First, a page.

As far as Social Security being solvent until 2037, I would like to know what your definition of solvent is. Social Security is paying out more money TODAY that it is taking in. Where is that extra money coming from? We are borrowing it from China. There is no real trust fund.

Posted by: cummije5 | February 15, 2011 3:04 PM | Report abuse

That is completely false. Social Security currently takes in more money than it pays out. I'm sorry that your authority on the subject seems to be Michele Bachmann.

Posted by: Progny1 | February 15, 2011 3:26 PM | Report abuse

cummije5, first of all, you're upset because he called those policies "irresponsible"? Is it that particular word you don't like? For the record, Ezra has said that renewing the Bush tax cuts in full or in part (i.e. which was undeniably agreed to by Obama and two Dem. houses of Congress) is problematic because they are unpaid for. To be fair, I don't know if he said this move was "irresponsible," but he has consistently raised red flags about this.

Second of all --- unlike Bush tax cuts, transportation spending, and prescription drug coverage --- the specific entitlement's you're upset about were *designed with* specific sources of funding (e.g. payroll taxes, etc.). None of the Bush-era policies was offset by either new revenue or spending cuts. There are undeniably long term problems in making sure expeditures for SS/Medicare/Medicaid stay in line with funding sources for them. But they are not paid for --- nor were they were they EVER designed to be paid for --- by deficit spending. As Social Security is solvent until at least 2037, your assertion that it's being paid for by China is pulled out of thin air. SS is solvent, and by definition, paid for.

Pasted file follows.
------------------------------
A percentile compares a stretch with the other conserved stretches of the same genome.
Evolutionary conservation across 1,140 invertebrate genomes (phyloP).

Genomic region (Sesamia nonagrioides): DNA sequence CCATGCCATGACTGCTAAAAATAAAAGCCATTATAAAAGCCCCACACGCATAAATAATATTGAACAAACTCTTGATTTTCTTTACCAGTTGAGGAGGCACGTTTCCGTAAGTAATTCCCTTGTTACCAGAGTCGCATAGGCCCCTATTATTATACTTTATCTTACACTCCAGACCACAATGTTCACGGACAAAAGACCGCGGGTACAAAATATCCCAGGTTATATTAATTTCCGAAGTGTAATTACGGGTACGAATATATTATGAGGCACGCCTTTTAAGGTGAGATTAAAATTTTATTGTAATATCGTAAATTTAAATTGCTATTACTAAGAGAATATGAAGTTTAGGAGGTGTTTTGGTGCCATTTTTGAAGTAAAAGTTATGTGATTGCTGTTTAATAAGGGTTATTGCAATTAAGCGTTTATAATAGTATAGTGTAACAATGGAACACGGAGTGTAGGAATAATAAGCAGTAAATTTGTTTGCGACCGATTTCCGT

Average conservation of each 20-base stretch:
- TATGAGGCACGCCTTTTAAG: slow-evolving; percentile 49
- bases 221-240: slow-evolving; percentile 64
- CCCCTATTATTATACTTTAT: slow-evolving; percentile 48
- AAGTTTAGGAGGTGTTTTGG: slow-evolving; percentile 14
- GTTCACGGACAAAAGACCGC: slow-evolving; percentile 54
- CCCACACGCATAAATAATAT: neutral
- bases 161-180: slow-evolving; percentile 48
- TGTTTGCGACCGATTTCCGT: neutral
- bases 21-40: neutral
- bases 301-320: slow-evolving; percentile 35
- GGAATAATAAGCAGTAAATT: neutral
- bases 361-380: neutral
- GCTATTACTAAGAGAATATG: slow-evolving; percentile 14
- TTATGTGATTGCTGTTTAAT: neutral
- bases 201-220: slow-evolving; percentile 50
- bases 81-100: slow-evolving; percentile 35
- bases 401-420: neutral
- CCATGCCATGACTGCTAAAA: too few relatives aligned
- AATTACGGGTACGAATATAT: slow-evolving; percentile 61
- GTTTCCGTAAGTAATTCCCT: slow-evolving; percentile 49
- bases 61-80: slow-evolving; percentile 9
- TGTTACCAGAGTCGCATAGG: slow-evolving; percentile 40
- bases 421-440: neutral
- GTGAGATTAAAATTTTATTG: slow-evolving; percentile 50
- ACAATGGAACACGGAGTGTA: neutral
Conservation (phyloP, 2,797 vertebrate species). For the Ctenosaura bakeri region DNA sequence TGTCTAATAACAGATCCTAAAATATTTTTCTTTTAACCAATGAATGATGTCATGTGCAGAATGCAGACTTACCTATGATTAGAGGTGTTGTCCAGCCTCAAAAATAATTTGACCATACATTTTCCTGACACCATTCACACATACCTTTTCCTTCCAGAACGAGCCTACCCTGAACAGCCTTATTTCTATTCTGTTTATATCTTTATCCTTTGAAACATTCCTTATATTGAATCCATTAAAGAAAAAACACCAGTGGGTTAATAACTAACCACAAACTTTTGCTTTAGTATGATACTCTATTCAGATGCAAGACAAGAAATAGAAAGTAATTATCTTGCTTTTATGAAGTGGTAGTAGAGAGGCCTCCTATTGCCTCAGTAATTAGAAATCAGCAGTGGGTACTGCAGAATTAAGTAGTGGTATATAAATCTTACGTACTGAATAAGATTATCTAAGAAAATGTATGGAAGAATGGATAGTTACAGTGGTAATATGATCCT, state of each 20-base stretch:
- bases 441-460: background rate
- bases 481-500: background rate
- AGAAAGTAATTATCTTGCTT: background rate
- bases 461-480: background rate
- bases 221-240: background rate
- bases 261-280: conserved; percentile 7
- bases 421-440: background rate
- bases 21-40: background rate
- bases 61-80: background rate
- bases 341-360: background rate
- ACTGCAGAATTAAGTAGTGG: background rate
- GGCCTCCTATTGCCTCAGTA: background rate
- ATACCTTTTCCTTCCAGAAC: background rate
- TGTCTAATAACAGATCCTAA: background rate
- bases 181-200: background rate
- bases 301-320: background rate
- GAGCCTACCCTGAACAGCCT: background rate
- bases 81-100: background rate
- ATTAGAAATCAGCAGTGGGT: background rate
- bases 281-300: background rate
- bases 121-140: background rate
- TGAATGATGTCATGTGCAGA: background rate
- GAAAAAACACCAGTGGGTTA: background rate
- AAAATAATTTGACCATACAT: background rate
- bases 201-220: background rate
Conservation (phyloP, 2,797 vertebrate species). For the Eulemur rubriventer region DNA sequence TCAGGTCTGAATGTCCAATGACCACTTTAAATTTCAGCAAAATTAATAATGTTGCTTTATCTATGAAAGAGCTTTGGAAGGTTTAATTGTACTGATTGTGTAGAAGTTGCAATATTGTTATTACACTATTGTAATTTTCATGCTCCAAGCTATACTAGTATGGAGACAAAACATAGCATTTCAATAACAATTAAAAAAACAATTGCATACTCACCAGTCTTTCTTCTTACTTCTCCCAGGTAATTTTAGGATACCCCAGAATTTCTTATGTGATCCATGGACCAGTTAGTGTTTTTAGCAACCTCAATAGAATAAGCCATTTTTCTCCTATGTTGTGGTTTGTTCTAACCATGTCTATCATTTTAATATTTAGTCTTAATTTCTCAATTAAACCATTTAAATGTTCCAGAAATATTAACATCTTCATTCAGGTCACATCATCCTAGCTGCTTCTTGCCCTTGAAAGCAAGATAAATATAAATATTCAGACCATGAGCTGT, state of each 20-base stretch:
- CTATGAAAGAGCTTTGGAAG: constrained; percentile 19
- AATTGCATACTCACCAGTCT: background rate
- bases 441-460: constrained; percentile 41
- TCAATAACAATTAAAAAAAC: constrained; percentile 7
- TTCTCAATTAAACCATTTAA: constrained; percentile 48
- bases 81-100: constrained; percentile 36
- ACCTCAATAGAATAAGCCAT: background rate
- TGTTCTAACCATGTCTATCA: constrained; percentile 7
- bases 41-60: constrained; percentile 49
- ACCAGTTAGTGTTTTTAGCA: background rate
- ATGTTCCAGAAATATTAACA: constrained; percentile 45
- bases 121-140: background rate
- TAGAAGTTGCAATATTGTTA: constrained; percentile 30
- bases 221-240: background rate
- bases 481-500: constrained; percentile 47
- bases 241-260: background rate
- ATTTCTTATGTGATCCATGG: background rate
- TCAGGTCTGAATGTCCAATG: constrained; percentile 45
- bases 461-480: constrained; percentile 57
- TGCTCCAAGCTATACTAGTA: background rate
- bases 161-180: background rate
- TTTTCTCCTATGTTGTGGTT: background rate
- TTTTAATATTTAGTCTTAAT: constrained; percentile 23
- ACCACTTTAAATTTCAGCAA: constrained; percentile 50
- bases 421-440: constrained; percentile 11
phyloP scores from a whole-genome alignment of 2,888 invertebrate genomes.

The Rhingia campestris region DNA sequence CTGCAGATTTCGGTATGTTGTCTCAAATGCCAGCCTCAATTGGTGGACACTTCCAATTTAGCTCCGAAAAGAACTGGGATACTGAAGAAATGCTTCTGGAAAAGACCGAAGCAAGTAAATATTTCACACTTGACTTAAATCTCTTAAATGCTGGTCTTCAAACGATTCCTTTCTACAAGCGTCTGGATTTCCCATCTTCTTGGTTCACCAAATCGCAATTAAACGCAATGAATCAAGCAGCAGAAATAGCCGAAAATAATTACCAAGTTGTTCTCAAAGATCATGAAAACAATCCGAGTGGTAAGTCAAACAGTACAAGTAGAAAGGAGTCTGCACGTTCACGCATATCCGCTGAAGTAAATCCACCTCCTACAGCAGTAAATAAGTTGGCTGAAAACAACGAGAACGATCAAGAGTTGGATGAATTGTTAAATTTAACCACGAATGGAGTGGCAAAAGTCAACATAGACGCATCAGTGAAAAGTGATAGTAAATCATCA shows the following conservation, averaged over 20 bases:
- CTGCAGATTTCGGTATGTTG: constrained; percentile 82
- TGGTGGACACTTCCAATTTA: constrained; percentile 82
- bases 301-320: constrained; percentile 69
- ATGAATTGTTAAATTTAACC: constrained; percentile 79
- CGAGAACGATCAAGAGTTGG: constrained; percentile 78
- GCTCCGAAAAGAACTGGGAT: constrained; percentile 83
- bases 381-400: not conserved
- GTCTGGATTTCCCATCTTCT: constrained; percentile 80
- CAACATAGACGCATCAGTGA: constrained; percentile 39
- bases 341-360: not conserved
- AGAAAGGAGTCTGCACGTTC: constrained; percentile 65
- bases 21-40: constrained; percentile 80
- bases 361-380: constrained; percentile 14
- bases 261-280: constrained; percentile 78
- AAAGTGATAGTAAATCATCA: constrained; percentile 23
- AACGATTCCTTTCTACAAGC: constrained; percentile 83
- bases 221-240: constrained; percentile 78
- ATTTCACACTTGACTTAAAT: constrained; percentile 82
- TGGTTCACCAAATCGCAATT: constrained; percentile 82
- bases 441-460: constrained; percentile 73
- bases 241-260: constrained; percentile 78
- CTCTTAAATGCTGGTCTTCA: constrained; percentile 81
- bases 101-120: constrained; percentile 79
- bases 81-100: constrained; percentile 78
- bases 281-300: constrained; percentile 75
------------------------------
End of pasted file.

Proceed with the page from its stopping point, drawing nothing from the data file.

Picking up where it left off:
I don't think any of us need Google's help in discerning Ezra's beliefs. He never pretended to *not* have his own biases, and in fact, he's pretty transparent about them.

Posted by: pbasso_khan | February 15, 2011 3:35 PM | Report abuse

O.K liberals. For those of you who don't believe that Social Security is now paying out more than it is taking in, please read the Trustees Report at:

Now some of you will say that the extra money is being paid for with assets from the trust fund. The trust fund does not have any real assets in it, just worthless IOU's. The extra money needed to pay the social security obligations is coming from the general fund. Unfortunately there is not enough money in the general fund so we have to borrow it. Most of the borrowed money comes from China.

Posted by: cummije5 | February 15, 2011 4:31 PM | Report abuse

O.K. cummije5: Did you read what you're linking to? It says, "For 2010 through 2024, trust fund income, including interest income, is more than is needed to cover costs, so trust fund assets will continue to grow. Beginning in 2025, trust fund assets will diminish until they become exhausted in 2037."

In other words, Social Security is solvent until 2037.

Also, from the "Overview" of the Trustees Report: "Under the long-range intermediate assumptions, annual cost for the OASDI program is projected to exceed tax income in 2010 and 2011, to be less than tax income in 2012 through 2014, then to exceed tax income in 2015 and remain higher throughout the remainder of the long-range period. The combined OASI and DI Trust Funds are projected to increase in dollar level through 2024, and then to decline and become exhausted and thus unable to pay scheduled benefits in full on a timely basis in 2037."